written by – The Old Boy
The board is a general term to cover the Directors of the club but what I want to know is – which specific Directors have been responsible for the financial pillaging of Rangers?
We are told onerous contracts have been signed, but what we don’t know is which Director or Directors signed what contracts and to whose benefit. Anyone looking at the accounts can see large sums of money set aside as costs under various headings but with no detail. Unfortunately commercial confidentiality is the cloak that covers a lot of Rangers outgoings including who has been responsible for handling the players’ contracts which allowed players in the fourth tier to be given salaries of £400,000 annually and employ a goalkeeping coach on a reported £150,000 annual salary. The questions on Rangers financial mismanagement are virtually endless but I am afraid looking into the future the answers will not be forthcoming.
Is there no investigative journalist in Scotland to provide an insight to what is going on at Rangers? It would appear easier to get a mole into HMRC than Rangers.
On the general point of funding football clubs, whether here or England, you need at least one investor with deep pockets. If we look across the city to “not a thin dime more” Fergus McCann. The initial results of his business model were hated as he ruthlessly cut costs to ensure the future financial stability of his club. When he left with a pay-out of £80 million pounds there were no complaints from them. Ann Budge has done exactly the same at Hearts by cutting costs and increasing revenue streams she aims to build a sustainable model to keep Hearts viable.
When it comes to our Directors – the opportunity to grow and sustain the club with good financial governance has been well and truly blown and we are left to look at funding options going forward.
Let’s start with Mike Ashley’s proposal which would through underwriting a share issue would have seen Rangers being effectively financially secured in the short term. After the SFA’s decision it is now in Ashley’s court and who can guess his next play.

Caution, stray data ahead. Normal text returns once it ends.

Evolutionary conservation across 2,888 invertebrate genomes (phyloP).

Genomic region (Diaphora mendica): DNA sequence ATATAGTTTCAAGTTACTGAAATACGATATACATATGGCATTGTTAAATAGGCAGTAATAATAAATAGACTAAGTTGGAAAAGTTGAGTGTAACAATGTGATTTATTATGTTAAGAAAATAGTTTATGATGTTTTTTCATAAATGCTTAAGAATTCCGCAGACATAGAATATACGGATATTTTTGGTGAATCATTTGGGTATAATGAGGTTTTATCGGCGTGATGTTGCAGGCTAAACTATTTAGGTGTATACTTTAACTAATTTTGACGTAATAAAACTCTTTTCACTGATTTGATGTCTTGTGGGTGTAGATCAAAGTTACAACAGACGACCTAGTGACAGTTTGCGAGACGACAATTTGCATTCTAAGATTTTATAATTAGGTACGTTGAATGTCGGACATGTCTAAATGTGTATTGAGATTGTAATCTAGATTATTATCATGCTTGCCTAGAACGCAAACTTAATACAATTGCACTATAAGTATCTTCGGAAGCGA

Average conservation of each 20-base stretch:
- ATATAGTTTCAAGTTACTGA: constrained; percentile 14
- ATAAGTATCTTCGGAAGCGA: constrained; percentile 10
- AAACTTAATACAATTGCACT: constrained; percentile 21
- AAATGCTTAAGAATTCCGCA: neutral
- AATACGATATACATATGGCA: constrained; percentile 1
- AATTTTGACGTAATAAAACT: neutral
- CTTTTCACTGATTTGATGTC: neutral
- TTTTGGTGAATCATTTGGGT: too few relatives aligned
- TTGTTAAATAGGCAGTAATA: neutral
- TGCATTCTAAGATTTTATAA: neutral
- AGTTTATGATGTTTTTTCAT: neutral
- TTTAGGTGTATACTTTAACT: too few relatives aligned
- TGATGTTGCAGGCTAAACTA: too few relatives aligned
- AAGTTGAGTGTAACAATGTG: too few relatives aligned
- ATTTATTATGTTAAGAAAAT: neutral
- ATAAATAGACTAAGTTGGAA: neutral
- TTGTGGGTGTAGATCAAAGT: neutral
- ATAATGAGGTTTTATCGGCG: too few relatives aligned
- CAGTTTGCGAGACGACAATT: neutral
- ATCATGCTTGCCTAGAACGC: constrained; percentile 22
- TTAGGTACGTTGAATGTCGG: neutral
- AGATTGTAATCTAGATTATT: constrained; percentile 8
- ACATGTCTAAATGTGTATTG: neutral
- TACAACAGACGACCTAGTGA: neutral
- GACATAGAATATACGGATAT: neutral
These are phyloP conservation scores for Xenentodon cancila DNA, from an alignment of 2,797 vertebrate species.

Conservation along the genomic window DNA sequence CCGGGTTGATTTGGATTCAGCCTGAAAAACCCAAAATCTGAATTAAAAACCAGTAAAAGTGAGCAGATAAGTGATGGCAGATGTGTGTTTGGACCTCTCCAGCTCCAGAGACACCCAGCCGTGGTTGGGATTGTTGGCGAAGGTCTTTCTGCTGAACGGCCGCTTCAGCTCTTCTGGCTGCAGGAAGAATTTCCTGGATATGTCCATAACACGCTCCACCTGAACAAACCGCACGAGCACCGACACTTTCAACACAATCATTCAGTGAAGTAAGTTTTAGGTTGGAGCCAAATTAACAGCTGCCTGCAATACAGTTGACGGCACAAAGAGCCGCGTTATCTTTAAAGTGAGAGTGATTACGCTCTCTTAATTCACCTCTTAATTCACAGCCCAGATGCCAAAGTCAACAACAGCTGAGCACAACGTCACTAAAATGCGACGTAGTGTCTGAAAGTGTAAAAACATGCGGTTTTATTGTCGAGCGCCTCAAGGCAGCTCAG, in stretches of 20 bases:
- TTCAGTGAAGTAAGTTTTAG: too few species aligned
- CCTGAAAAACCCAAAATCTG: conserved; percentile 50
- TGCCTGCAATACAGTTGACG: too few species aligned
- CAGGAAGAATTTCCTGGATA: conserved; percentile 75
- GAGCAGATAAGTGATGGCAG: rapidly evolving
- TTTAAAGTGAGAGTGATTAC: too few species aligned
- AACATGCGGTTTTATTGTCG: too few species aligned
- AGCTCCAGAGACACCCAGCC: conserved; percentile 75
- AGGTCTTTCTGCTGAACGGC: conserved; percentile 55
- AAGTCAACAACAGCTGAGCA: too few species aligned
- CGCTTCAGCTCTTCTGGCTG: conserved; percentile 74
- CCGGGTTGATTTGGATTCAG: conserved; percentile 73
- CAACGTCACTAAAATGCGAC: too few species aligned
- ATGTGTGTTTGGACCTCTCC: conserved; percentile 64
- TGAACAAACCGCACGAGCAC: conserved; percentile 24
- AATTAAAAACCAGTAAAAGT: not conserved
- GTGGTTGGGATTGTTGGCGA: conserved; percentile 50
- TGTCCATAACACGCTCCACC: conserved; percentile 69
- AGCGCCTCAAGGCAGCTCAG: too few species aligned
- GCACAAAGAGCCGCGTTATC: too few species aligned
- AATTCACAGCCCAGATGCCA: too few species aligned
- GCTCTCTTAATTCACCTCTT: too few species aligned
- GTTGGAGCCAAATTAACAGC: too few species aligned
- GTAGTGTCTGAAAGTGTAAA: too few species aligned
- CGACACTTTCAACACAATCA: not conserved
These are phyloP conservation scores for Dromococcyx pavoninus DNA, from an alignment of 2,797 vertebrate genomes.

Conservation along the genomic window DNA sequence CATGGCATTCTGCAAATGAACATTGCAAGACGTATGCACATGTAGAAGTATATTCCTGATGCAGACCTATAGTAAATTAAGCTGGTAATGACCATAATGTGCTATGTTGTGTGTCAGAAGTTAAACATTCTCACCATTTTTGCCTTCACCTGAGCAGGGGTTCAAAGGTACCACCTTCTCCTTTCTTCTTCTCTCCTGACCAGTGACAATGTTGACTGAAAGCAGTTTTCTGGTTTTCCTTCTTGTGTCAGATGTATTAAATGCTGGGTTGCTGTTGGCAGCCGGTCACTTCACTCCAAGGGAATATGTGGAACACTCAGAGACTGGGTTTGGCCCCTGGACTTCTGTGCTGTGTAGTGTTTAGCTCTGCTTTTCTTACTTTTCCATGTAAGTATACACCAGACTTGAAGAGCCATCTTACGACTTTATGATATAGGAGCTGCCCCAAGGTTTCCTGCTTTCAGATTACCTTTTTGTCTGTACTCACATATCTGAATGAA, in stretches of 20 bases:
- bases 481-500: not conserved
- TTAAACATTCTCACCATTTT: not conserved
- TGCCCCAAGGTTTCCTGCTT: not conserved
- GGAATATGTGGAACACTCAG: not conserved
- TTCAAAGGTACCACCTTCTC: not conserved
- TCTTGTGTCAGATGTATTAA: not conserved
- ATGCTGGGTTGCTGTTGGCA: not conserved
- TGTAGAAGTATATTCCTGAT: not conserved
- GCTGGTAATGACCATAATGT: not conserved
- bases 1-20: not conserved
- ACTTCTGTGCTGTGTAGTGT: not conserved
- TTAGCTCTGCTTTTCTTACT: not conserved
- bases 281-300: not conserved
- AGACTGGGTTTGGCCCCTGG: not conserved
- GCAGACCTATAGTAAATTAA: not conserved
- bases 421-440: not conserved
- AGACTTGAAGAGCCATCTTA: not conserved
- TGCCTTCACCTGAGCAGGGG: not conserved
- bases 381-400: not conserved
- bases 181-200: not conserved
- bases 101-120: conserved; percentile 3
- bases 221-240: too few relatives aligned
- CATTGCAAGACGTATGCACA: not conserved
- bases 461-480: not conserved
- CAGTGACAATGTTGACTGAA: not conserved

Proposal number two comes from Dave King, who I remember reading this year had asked his sons permission to give Rangers £20 million from their inheritance which I gather they agreed to. Now we discover he is now offering £16 million as part of an eight man consortium (eight more mouths to feed). I can just see Mr King sitting in front of Lawell and his cronies at the SFA asking to be deemed of sound character to become a Director at Rangers. But what if the SFA decide horror of horrors he is not a fit person to be a Director at Rangers due to his tax dealings in South Africa. That investment avenue might well hit the buffers.
In pantomime season we appropriately have The Three Bears emerging as possible investors who might, might just be the light in a very long financial tunnel. Watch This Space!
I strongly believe however we will be rid of this board by the end of April at the latest. Ian Black has given me good odds!
Kenny McDowall is a mini-me of Ally McCoist – with the same rabbit in the headlights look as disaster unfolds in front of him. Like Ally, McDowall is totally clueless.
Friends of McCoist in the media are still bleating about ‘poor Ally’ and unspecified traumas that poor Ally had to endure making him out as some kind of victim instead of being one of the worst Rangers managers I can remember.
His judgement in backing Charles Green, Mather, Wallace and every other chancer to come through the door reflected how clueless he was which matched his total ineptitude in all matters regarding the playing side of the club.
Now to the facts he has been paid in the region of £3,000,000 since 2011 and given a million shares worth at a share price of 17p that would be worth £1,700,000. For this he had a wage budget for his playing staff second only to Celtic.
In addition the players – such as Richard ‘Nightmare’ Foster and all the other duds we are watching week in week out – were brought to the club by McCoist. In Murray Park he had a state of the art training facility which would be the envy of any club to hone skills and work on tactics. So please – no more ‘poor Ally’.
Ally is extremely sensitive to professional criticism hence his huff when Mark Hateley asked legitimate questions about what was going on at the Murray ‘Holiday’ Park in terms of training. Now that Ally has gone, searching questions must be asked of McDowall as to what exactly the players do there because there is absolutely no evidence of development in skill sets or tactical awareness.
Until a new football management team emerges the future looks bleak and I don’t see that changing before the summer.
Happy New Year to all!
The Old Boy has been a season ticket holder for nearly forty years.